Big Tech or Promising Startup?

New roseam
Mar 26, 2018 12 Comments

As a Product Designer in the beginning of my career what would set me up for the best career success?

Option 1: Large Tech company (think Google/FB) at their HQ - Entry Level

Option 2: mid-sized, well funded startup in a somewhat more live-able city, much smaller tech scene - Senior Designer with opportunity to lead a new design team ...

Beyond compensation and benefit packages, how would you evaluate the two opportunities?

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TOP 12 Comments
  • Google usurper
    Also, keep in mind who's answering here. Everyone from the big companies are telling you to work at the big companies, "no question." Make sure to correct for survivorship bias.
    Mar 28, 2018 5
    • Amazon / Design MiddleWest
      This is a fair point, but I came from the small company and startup world and had long wanted to be at one of the major firms. Having experienced both now, I definitely urge going to a big company—but you have to challenge the hell out of yourself for it to be worthwhile. Going and coasting isn’t worth much.
      Mar 28, 2018
    • New Ux1arm5
      @middleWest what are some of the reasons you love a larger company? (Beyond benefits and comp)
      Mar 29, 2018
    • Amazon / Design MiddleWest
      Opportunity. At Amazon, there’s no end to the things you can work on. And the challenges of working at that scale are fascinating, along with navigating the various dependencies etc. It can be enormously frustrating, but I enjoy the struggle.
      Mar 29, 2018
    • New Ux1arm5
      Makes sense. Do you see yourself staying at a large company for the long haul or eventually going back to a smaller one?
      Mar 29, 2018
    • Amazon / Design MiddleWest
      That’s hard to say. If it was the right startup, then I’d join it...but of course, if it’s the “right startup” it’ll eventually become a big company anyway :-)

      I think I’d prefer a bigger company that championed design more. It’s not that I don’t have autonomy now, I mostly do, it’s that design’s perspective on things is usually sidelined at some point. And unless you’re principal, it can be difficult to get enough directors and VPs to pay attention. It’s understandable, and it’s ultimately my responsibility to figure that out, but with design typically seen as something that enhances rather than something that drives strategy, it’s tough.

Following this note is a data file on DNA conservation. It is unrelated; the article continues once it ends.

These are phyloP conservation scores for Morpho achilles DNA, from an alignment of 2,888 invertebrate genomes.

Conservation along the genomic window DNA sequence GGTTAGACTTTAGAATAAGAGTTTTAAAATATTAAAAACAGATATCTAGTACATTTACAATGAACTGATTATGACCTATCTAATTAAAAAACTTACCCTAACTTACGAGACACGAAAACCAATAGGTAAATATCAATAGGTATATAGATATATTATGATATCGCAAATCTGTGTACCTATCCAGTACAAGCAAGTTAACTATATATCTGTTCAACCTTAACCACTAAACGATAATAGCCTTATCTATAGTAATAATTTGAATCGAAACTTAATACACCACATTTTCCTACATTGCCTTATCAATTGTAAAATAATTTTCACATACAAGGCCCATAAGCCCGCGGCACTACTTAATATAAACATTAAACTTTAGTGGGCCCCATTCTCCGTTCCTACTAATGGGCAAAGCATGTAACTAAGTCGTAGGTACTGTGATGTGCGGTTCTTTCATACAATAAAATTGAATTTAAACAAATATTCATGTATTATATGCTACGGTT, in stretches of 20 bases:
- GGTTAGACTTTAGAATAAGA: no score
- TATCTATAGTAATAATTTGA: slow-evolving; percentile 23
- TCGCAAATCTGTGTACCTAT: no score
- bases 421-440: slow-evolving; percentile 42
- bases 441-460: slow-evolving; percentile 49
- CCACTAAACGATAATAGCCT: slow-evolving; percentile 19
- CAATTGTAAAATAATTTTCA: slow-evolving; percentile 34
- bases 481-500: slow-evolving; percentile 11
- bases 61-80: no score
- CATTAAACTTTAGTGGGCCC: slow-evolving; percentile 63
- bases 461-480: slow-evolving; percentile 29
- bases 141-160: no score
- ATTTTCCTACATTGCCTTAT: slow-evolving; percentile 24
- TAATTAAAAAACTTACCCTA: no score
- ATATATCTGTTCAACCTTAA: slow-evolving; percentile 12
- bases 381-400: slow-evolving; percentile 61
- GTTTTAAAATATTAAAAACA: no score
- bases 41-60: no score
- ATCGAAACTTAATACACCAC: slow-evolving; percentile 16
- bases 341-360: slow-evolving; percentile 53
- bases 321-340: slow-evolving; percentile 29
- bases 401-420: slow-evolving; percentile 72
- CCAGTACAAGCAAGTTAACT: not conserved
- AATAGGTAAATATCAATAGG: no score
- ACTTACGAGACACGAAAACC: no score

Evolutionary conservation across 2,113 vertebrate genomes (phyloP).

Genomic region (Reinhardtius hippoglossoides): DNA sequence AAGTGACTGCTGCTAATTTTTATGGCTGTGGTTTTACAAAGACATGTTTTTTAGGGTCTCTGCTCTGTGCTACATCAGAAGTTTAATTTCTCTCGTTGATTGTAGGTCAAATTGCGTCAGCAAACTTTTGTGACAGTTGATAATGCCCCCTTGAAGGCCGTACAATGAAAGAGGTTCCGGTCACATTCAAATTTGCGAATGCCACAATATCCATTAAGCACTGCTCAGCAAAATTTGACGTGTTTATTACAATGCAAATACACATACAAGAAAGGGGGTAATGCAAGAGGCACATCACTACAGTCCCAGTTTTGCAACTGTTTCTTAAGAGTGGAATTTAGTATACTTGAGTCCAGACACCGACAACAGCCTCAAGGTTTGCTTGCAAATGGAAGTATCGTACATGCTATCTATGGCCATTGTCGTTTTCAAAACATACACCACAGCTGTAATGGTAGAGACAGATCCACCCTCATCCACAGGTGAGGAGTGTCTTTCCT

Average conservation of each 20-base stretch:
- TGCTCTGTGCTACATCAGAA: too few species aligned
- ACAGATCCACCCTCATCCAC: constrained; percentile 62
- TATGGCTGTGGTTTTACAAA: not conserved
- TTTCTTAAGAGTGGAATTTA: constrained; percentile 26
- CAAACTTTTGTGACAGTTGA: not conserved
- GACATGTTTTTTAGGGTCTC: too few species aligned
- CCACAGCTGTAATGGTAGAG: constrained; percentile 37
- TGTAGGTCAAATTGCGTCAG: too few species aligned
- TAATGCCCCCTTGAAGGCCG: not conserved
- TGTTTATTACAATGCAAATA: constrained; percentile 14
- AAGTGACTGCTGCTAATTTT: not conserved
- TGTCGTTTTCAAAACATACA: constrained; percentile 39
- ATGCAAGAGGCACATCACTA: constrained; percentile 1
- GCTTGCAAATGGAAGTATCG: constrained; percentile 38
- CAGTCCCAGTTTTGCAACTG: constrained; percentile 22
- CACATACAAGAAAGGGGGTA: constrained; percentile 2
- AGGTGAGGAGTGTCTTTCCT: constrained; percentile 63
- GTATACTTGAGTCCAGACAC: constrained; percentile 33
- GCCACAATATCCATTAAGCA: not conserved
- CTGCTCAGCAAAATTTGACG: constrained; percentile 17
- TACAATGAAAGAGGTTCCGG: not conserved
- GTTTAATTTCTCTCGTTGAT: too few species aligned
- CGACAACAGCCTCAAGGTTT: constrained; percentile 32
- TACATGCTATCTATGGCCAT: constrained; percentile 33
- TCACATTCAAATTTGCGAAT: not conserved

Meanwhile at a smaller company, you can have greater influence but at the cost of limited scope.
      Mar 29, 2018
  • Yahoo abc9876
    FANG without a doubt
    Mar 26, 2018 0
  • Google usurper
    I prefer startups, because you have more influence and things don't move at a glacial pace like they do in the big bureaucratic companies. But if you're just starting out, it's probably good to get some experience at a big one sooner or later.

    You'll be working the rest of your life. You'll have plenty of time to try both.

    One crucial thing about startups: make sure you have a good amount of savings to last at least 6 months. 9/10 startups fail eventually. But they can also be very rewarding and teach you about all aspects of running a business very quickly.
    Mar 26, 2018 0
  • Oath Trim
    Fang. Dont even think. Most startups wont add any value to your resume. Fang will. You can fang now and startup later, cant do the other way round. In general, startups usually turtle.
    Mar 26, 2018 1
    • New QdQJ21
      Come on, a lot of companies out of FANG will make a good resume
      Mar 26, 2018
  • ServiceNow iPogba00
    How do you know that your Sr designer skill set and experience at startup = Jr designer at FANG?
    Jan 4 0
  • Amazon / Design MiddleWest
    FANG. No question. There’s plenty of work to do and you get a better sense of how things work. Yes you can learn a lot at some startups, but not all. You can learn plenty about failure and fucking up anywhere you go.
    Mar 28, 2018 0